Thailand spots suspected debris

Updated: 2014-03-28 08:11

By Zhao Lei (China Daily)

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Thailand spots suspected debris
Satellite images taken on March 24 of floating objects in the southern Indian Ocean released by Thailand's Geo-Informatics and Space Technology Development Agency (GISTDA) are seen in this handout provided by GISTDA on March 27, 2014. [Photo/Agencies]

Satellite images show hundreds of objects scattered across 200-km area

A Thai satellite has detected floating objects about 2,700 kilometers from Perth, Australia, Thailand's space agency said on Thursday, as a team of Malaysian civilian and military officials head for Perth to assist with the search operation.

The Thaichote, or Thailand Earth Observation Satellite, acquired the imagery of objects spread over 450 square km in the Indian Ocean on Monday morning, said a statement from the Geo-Informatics and Space Technology Development Agency of the Thai Ministry of Science and Technology.

The floating objects are suspected to be related to Malaysia Airlines Flight MH370, the agency said.

Anond Snidvongs, executive director of the Thai agency, was quoted by the Nation newspaper as saying that about 300 objects measuring from 2 to 16 meters are scattered about 200 km from the international search area.

The satellite findings have been submitted to Prime Minister Yingluck Shinawatra, Anond said, adding that the satellite will collect images of these objects a second time that will then be forwarded to Foreign Minister Surapong Tohvichakchaikul.

The Thaichote is a remote sensing satellite used for natural resources observation.

Anond said the objects were about 200 km from the area where a French satellite spotted 122 objects on Sunday. It remains uncertain whether the objects could be debris from flight MH370, which disappeared on March 8 with 239 people on board.

Also on Thursday, the Japanese government said a Japanese satellite spotted objects suspected of being debris from MH370, without elaborating.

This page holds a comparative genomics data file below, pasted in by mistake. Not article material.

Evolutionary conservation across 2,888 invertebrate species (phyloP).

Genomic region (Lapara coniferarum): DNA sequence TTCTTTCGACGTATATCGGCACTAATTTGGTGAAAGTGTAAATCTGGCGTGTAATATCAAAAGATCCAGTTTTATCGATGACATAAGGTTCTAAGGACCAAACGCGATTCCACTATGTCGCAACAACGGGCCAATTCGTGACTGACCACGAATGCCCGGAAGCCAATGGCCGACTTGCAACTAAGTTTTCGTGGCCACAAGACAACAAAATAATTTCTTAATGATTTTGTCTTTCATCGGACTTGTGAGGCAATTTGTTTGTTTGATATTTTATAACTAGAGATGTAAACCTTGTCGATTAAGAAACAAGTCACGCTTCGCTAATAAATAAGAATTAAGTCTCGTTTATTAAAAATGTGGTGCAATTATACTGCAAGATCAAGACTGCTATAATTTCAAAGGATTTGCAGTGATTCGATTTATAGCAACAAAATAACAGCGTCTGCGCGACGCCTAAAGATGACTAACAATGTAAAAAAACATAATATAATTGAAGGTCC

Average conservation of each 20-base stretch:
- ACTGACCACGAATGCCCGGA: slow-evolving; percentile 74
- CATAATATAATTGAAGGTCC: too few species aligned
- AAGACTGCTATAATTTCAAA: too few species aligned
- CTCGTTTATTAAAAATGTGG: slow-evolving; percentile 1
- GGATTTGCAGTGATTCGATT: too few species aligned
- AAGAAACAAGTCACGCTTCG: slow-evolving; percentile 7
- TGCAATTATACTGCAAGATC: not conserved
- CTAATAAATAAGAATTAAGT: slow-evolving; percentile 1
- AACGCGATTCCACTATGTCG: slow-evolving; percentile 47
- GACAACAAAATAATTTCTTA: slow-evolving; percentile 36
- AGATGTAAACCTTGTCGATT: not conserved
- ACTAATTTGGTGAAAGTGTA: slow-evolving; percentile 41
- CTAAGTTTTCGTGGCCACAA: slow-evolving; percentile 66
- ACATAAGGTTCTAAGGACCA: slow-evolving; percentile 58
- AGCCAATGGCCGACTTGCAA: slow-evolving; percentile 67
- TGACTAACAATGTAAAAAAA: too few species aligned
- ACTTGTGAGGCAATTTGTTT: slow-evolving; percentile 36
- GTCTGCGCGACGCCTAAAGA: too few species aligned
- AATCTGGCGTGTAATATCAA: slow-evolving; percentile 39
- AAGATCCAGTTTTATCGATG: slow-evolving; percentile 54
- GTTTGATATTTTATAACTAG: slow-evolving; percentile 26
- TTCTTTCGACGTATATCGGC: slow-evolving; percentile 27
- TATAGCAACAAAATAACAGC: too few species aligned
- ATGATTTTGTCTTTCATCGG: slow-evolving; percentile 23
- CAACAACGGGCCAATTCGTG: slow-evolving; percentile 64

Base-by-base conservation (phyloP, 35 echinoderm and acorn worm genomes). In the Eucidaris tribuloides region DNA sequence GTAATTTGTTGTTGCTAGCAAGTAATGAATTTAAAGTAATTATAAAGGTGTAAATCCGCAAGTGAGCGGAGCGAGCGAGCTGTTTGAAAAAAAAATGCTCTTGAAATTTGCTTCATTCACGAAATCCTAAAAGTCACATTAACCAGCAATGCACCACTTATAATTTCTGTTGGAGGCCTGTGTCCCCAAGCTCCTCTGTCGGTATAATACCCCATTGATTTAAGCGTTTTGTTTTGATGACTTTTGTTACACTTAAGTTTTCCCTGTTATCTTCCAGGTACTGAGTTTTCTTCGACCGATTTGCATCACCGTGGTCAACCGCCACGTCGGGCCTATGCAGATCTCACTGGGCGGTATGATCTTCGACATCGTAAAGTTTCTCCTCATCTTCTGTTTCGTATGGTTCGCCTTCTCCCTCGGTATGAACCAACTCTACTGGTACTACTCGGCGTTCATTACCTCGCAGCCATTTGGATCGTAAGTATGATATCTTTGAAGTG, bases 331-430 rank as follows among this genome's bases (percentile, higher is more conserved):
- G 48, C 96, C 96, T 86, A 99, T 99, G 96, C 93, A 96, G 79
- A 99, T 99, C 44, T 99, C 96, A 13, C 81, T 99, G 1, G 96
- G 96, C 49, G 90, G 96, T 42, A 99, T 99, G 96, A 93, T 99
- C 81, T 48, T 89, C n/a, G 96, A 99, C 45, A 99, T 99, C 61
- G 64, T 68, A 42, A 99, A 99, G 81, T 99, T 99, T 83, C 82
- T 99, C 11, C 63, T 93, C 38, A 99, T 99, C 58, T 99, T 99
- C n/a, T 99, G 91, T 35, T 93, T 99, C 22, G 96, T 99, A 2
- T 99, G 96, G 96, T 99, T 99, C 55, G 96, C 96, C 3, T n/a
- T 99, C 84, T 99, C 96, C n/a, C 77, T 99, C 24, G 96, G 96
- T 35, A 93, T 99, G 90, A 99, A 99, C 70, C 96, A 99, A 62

The Malaysian Ministry of Transport said in a statement late on Thursday that the nation is engaged in sending to Perth a team whose members are drawn from the Department of Civil Aviation, Malaysia Airlines, the Malaysian navy and air force.

This team will work with Australia's Rescue Coordination Center on the search operation, it added.

Although the spotting of suspected debris would help searchers locate the aircraft, a veteran marine expert warned that the huge amount of marine debris in the ocean will make it difficult to authenticate the source of objects spotted by satellites.

"Any search and rescue attempt will be hampered by untold quantities of debris," Charles Moore, a sailor and researcher at the Algalita Marine Research Institute in Long Beach, California, told The New York Times.

There are no firm data about marine debris, but studies of shoreline cleanup projects and other activities suggest that four-fifths of what is floating in the ocean originates from land sources, the newspaper said. Natural disasters, including hurricanes, typhoons and tsunamis, also contribute large amounts of debris.

Searchers looking for a debris field of MH370 are now searching an area known as the Indian Ocean Gyre, a region where there is little movement of the ocean's currents, leading to the accumulation of floating garbage.

Unfavorable weather forced all aircraft involved in the search to suspend their operations on Thursday, but five ships in the area continued the hunt for debris despite the difficult conditions.

The Australian Maritime Safety Authority said it had to ground all 11 planes scheduled to participate in the search on Thursday because of heavy rain, winds and low clouds.

Three Chinese naval ships, including two helicopters, and two military transport planes are searching the Indian Ocean west of Australia, Defense Ministry spokesman Geng Yansheng said on Thursday.

Pu Zhendong and Xinhua contributed to this story.